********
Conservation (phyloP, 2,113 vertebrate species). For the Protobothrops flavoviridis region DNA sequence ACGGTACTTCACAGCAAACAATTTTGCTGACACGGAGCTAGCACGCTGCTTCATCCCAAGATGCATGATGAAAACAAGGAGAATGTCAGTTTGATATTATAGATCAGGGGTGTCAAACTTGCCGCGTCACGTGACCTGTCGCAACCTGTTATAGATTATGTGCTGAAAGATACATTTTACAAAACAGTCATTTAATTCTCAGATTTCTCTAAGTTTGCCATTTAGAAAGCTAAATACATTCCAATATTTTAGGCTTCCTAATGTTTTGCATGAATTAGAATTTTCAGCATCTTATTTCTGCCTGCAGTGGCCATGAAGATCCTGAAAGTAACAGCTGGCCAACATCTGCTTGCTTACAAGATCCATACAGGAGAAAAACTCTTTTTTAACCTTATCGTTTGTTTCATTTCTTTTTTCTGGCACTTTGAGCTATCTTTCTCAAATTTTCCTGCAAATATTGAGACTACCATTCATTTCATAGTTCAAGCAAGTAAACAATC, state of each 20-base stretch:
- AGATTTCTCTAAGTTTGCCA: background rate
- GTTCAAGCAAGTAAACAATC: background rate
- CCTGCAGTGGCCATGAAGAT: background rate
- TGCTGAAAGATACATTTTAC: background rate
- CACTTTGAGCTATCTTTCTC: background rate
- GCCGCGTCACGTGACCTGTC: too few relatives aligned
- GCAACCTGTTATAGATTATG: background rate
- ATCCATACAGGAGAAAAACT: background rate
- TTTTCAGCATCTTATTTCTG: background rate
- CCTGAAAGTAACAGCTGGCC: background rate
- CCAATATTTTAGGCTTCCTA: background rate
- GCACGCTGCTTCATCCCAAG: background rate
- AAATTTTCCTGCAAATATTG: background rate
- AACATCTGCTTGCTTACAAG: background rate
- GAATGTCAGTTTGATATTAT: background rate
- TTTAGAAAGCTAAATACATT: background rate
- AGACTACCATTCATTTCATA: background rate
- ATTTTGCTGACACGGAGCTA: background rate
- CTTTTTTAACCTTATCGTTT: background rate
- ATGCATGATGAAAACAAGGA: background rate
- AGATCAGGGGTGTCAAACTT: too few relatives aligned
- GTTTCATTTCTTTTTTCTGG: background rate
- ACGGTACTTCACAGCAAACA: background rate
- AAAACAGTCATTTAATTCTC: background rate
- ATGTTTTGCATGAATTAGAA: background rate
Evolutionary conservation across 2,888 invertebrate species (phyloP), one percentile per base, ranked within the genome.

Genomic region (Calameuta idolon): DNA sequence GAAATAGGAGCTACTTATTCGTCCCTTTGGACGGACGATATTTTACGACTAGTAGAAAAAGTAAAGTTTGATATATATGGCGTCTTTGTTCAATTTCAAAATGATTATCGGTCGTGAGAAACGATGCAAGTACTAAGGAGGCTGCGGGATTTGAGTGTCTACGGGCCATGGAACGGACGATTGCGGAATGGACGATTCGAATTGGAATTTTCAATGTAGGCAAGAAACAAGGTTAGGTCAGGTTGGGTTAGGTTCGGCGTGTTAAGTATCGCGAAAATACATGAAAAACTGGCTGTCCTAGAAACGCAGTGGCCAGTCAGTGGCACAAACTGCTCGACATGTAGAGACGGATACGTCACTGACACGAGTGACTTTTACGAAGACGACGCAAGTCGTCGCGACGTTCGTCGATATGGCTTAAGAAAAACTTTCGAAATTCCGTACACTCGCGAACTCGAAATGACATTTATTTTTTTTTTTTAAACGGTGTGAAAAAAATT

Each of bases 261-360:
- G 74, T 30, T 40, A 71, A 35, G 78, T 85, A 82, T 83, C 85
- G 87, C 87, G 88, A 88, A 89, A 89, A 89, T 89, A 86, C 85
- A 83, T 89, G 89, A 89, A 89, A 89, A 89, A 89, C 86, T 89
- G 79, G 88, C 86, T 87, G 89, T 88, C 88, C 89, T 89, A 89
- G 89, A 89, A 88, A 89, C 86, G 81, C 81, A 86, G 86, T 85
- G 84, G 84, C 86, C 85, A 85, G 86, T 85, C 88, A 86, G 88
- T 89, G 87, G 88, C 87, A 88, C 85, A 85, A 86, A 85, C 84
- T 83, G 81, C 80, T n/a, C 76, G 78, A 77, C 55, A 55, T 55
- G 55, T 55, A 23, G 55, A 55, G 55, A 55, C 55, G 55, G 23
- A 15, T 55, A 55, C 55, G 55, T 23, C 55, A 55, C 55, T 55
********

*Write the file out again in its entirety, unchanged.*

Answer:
Conservation (phyloP, 2,113 vertebrate species). For the Protobothrops flavoviridis region DNA sequence ACGGTACTTCACAGCAAACAATTTTGCTGACACGGAGCTAGCACGCTGCTTCATCCCAAGATGCATGATGAAAACAAGGAGAATGTCAGTTTGATATTATAGATCAGGGGTGTCAAACTTGCCGCGTCACGTGACCTGTCGCAACCTGTTATAGATTATGTGCTGAAAGATACATTTTACAAAACAGTCATTTAATTCTCAGATTTCTCTAAGTTTGCCATTTAGAAAGCTAAATACATTCCAATATTTTAGGCTTCCTAATGTTTTGCATGAATTAGAATTTTCAGCATCTTATTTCTGCCTGCAGTGGCCATGAAGATCCTGAAAGTAACAGCTGGCCAACATCTGCTTGCTTACAAGATCCATACAGGAGAAAAACTCTTTTTTAACCTTATCGTTTGTTTCATTTCTTTTTTCTGGCACTTTGAGCTATCTTTCTCAAATTTTCCTGCAAATATTGAGACTACCATTCATTTCATAGTTCAAGCAAGTAAACAATC, state of each 20-base stretch:
- AGATTTCTCTAAGTTTGCCA: background rate
- GTTCAAGCAAGTAAACAATC: background rate
- CCTGCAGTGGCCATGAAGAT: background rate
- TGCTGAAAGATACATTTTAC: background rate
- CACTTTGAGCTATCTTTCTC: background rate
- GCCGCGTCACGTGACCTGTC: too few relatives aligned
- GCAACCTGTTATAGATTATG: background rate
- ATCCATACAGGAGAAAAACT: background rate
- TTTTCAGCATCTTATTTCTG: background rate
- CCTGAAAGTAACAGCTGGCC: background rate
- CCAATATTTTAGGCTTCCTA: background rate
- GCACGCTGCTTCATCCCAAG: background rate
- AAATTTTCCTGCAAATATTG: background rate
- AACATCTGCTTGCTTACAAG: background rate
- GAATGTCAGTTTGATATTAT: background rate
- TTTAGAAAGCTAAATACATT: background rate
- AGACTACCATTCATTTCATA: background rate
- ATTTTGCTGACACGGAGCTA: background rate
- CTTTTTTAACCTTATCGTTT: background rate
- ATGCATGATGAAAACAAGGA: background rate
- AGATCAGGGGTGTCAAACTT: too few relatives aligned
- GTTTCATTTCTTTTTTCTGG: background rate
- ACGGTACTTCACAGCAAACA: background rate
- AAAACAGTCATTTAATTCTC: background rate
- ATGTTTTGCATGAATTAGAA: background rate
Evolutionary conservation across 2,888 invertebrate species (phyloP), one percentile per base, ranked within the genome.

Genomic region (Calameuta idolon): DNA sequence GAAATAGGAGCTACTTATTCGTCCCTTTGGACGGACGATATTTTACGACTAGTAGAAAAAGTAAAGTTTGATATATATGGCGTCTTTGTTCAATTTCAAAATGATTATCGGTCGTGAGAAACGATGCAAGTACTAAGGAGGCTGCGGGATTTGAGTGTCTACGGGCCATGGAACGGACGATTGCGGAATGGACGATTCGAATTGGAATTTTCAATGTAGGCAAGAAACAAGGTTAGGTCAGGTTGGGTTAGGTTCGGCGTGTTAAGTATCGCGAAAATACATGAAAAACTGGCTGTCCTAGAAACGCAGTGGCCAGTCAGTGGCACAAACTGCTCGACATGTAGAGACGGATACGTCACTGACACGAGTGACTTTTACGAAGACGACGCAAGTCGTCGCGACGTTCGTCGATATGGCTTAAGAAAAACTTTCGAAATTCCGTACACTCGCGAACTCGAAATGACATTTATTTTTTTTTTTTAAACGGTGTGAAAAAAATT

Each of bases 261-360:
- G 74, T 30, T 40, A 71, A 35, G 78, T 85, A 82, T 83, C 85
- G 87, C 87, G 88, A 88, A 89, A 89, A 89, T 89, A 86, C 85
- A 83, T 89, G 89, A 89, A 89, A 89, A 89, A 89, C 86, T 89
- G 79, G 88, C 86, T 87, G 89, T 88, C 88, C 89, T 89, A 89
- G 89, A 89, A 88, A 89, C 86, G 81, C 81, A 86, G 86, T 85
- G 84, G 84, C 86, C 85, A 85, G 86, T 85, C 88, A 86, G 88
- T 89, G 87, G 88, C 87, A 88, C 85, A 85, A 86, A 85, C 84
- T 83, G 81, C 80, T n/a, C 76, G 78, A 77, C 55, A 55, T 55
- G 55, T 55, A 23, G 55, A 55, G 55, A 55, C 55, G 55, G 23
- A 15, T 55, A 55, C 55, G 55, T 23, C 55, A 55, C 55, T 55